South Korea Champions Blockchain-Based Digital ID as Economic Catalyst

south korea, digital identity, smartphones

People in South Korea will soon be able to have their identification digitally embedded into their smartphones and secured on the blockchain, a move by the government intended to boost the economy by leveraging the country’s large tech-first population.

Smartphone-implanted IDs would replace existing ID cards and are expected to have an economic value of roughly 3% of the country’s gross domestic product (GDP), Bloomberg reported on Monday (Oct. 17).

See also: Blockchain in Action: Creating a Private, Unhackable and Trusted Digital Identity

A distributed digital ledger can create a digital identity that is sharable without giving up privacy and trust because it cannot be faked or forged, PYMNTS reported in May as part of its Blockchain in Action Series.

Having identification embedded into smartphones is one of the many emerging technologies bolstering an expanding digital economy that went into warp speed during the worldwide pandemic as people did everything from home.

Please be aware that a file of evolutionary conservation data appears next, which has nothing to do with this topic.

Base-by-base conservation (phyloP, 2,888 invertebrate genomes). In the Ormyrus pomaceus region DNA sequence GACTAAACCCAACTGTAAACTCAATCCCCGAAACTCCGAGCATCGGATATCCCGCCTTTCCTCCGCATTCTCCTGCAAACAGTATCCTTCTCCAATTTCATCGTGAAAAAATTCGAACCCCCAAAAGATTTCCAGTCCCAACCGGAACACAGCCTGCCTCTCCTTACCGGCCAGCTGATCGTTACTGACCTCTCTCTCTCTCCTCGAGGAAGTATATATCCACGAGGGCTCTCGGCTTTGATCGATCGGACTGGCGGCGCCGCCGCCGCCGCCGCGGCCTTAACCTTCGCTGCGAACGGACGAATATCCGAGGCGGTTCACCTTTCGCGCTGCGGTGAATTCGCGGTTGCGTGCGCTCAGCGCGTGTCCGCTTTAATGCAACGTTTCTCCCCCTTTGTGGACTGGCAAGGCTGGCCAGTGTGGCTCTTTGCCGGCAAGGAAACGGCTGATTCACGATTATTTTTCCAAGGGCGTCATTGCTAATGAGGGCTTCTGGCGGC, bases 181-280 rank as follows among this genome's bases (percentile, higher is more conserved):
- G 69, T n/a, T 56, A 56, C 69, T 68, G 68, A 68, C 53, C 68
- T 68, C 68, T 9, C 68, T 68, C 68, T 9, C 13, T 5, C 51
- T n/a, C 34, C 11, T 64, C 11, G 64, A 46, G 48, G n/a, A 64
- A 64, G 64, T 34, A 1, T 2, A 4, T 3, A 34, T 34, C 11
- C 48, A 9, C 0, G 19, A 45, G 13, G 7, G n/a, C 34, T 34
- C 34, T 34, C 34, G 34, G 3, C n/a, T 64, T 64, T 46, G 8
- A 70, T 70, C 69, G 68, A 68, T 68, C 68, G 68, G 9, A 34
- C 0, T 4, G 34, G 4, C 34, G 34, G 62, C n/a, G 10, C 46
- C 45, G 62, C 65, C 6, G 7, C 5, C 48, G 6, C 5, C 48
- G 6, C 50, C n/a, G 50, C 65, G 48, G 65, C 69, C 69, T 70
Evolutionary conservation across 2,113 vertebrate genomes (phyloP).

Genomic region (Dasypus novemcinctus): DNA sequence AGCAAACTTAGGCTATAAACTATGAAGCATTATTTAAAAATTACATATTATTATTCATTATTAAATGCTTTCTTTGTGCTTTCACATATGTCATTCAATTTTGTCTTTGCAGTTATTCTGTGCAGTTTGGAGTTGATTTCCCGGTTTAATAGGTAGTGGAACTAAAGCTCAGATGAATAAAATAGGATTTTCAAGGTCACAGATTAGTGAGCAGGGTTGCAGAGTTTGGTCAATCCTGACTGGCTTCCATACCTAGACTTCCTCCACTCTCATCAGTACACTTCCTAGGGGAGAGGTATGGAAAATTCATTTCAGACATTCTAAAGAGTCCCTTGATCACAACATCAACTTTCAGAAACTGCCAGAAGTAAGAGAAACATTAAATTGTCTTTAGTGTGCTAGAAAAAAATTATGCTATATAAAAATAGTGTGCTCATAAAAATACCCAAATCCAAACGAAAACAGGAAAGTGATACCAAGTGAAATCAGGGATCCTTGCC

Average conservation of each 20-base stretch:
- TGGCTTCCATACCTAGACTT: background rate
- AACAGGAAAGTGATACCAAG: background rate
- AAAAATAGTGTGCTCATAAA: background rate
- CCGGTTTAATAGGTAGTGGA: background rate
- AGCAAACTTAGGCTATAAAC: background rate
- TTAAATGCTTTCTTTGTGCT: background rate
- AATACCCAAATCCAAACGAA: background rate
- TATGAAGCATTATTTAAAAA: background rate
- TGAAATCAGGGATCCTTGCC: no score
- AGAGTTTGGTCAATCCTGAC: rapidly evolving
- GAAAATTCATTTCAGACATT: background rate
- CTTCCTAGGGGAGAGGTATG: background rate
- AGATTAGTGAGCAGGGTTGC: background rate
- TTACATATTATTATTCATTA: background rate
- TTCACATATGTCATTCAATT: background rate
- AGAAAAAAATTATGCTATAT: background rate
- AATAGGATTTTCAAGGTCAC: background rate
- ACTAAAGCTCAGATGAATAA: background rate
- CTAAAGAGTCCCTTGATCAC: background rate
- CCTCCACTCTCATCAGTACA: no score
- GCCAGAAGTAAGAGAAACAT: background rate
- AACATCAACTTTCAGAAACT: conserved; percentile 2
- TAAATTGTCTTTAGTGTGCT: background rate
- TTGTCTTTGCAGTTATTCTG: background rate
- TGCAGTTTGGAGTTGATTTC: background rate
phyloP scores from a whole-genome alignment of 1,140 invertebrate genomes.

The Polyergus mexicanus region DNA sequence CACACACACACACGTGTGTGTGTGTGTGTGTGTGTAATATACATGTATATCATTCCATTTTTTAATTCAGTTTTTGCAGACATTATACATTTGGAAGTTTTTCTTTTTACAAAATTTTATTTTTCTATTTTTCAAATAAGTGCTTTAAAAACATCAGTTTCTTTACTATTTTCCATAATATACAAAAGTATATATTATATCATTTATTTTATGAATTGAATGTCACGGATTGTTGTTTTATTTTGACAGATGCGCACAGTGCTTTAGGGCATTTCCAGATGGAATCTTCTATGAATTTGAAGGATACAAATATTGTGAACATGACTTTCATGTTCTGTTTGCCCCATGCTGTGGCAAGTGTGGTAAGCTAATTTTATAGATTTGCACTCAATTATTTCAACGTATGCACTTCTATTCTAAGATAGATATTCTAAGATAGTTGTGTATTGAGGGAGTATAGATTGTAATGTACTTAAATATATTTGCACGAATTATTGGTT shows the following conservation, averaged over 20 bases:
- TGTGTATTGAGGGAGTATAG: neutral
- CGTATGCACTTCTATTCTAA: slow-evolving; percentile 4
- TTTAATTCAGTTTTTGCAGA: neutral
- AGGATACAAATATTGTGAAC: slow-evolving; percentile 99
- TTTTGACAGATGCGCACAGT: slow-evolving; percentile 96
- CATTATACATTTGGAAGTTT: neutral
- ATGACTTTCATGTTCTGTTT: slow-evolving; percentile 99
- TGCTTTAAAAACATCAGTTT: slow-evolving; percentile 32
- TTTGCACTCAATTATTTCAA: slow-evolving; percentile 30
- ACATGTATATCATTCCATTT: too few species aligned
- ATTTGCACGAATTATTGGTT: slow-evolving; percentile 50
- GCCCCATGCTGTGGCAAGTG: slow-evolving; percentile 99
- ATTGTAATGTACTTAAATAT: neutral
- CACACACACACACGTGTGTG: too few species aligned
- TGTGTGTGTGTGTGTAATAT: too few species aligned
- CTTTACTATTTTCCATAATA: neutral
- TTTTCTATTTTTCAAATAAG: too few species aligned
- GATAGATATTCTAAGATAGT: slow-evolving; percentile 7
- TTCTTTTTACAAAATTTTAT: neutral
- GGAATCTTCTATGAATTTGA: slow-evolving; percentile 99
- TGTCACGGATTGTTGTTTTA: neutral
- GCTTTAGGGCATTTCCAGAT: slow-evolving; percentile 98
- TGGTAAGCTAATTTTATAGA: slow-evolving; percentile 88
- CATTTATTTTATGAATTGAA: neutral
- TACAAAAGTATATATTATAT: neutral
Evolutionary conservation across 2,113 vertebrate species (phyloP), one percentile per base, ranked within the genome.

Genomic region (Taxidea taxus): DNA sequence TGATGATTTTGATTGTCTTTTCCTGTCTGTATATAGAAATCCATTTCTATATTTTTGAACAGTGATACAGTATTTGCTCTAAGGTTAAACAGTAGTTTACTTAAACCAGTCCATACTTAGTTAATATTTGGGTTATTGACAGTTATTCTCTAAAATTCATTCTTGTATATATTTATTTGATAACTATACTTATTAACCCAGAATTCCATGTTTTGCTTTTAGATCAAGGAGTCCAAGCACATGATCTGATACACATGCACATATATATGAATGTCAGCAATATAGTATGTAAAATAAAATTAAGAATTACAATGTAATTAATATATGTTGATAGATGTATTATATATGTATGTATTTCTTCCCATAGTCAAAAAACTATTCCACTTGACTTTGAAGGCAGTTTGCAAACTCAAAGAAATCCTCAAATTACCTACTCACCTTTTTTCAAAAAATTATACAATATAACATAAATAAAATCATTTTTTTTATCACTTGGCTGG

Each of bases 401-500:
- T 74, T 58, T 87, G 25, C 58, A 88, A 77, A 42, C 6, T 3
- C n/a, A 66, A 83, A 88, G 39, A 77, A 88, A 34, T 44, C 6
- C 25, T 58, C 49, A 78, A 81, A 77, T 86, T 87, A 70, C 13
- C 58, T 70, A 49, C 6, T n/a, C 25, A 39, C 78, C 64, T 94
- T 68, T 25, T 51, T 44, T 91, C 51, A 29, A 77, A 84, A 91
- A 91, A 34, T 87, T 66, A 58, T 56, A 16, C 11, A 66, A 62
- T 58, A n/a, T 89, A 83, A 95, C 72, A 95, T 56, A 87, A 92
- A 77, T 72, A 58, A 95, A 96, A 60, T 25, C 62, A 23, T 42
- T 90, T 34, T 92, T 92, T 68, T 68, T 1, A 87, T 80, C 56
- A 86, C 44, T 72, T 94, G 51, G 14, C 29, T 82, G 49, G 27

“Every service that hasn’t been able to fully transition online will now be able to do so,” said Suh Bo Ram, director-general of Korea’s digital government bureau in charge of the program.

Read more: India to Use WhatsApp to Access Digital ID Documents

Digital IDs make verification on the web easier, getting rid of the need for authentication codes by text or taking photographs of paper identification. The digital IDs are expected to launch in 2024, with around 45 million citizens expected to adopt the technology within two years.

“Digitals IDs can yield huge economic benefits in finance, healthcare, taxes, transportation and other areas and may catch on quickly among the Korean population,” Korea Science and Technology Policy Institute economist Hwang Seogwon told Bloomberg.

“But there has to be more risk assessment technologically to make sure the danger doesn’t outweigh the benefits,” Seogwon added.

Related: How to Catch the Next Wave of Digital Transformation

According to data from the United Nations (UN), Korea is among the most technically experienced governments worldwide, ranking third behind Finland and Estonia based on e-government, telecom, and telecom infrastructure, Bloomberg reported. The U.S. ranked last in the top 10 list, just behind Australia.

“Korea is becoming a quiet power showing the future of global tech,” Heather Vescent, president of Oregon-based IDPro, an association for digital ID professionals, told Bloomberg.